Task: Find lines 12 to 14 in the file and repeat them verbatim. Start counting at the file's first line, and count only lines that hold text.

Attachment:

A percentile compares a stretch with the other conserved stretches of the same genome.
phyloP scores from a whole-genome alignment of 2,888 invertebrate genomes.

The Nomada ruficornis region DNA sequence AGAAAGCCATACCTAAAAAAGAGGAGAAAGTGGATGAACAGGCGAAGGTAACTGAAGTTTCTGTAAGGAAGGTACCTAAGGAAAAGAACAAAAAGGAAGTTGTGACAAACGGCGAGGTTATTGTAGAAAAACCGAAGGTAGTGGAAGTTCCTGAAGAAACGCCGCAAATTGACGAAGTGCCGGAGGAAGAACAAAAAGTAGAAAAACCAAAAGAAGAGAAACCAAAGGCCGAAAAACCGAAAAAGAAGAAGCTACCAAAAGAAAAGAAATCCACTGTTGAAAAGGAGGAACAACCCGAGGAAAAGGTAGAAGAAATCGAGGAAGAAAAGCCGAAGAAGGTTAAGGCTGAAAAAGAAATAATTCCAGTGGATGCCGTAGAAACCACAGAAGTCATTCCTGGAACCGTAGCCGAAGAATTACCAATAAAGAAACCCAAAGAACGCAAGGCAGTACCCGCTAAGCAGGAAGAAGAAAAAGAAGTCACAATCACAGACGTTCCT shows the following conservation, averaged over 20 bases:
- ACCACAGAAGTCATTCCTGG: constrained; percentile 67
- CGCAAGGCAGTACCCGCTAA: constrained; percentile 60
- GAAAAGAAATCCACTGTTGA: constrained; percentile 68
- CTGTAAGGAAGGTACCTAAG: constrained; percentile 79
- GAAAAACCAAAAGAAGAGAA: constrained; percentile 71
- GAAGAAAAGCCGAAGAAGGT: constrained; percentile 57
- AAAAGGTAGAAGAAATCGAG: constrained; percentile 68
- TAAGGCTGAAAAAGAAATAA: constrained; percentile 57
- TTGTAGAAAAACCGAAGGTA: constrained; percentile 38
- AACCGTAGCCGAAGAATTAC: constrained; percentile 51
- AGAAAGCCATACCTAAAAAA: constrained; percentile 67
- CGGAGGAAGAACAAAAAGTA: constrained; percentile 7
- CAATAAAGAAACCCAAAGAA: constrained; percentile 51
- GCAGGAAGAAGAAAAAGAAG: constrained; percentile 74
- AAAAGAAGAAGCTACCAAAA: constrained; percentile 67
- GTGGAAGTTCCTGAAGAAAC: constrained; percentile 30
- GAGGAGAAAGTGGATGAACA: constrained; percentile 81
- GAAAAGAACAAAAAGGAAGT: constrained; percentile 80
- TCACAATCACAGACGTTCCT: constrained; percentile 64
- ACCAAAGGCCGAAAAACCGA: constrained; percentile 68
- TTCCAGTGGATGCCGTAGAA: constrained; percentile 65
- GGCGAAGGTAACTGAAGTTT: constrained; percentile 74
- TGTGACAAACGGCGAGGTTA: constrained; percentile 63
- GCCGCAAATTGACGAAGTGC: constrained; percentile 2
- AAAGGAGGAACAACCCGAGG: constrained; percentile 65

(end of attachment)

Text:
- TTGTAGAAAAACCGAAGGTA: constrained; percentile 38
- AACCGTAGCCGAAGAATTAC: constrained; percentile 51
- AGAAAGCCATACCTAAAAAA: constrained; percentile 67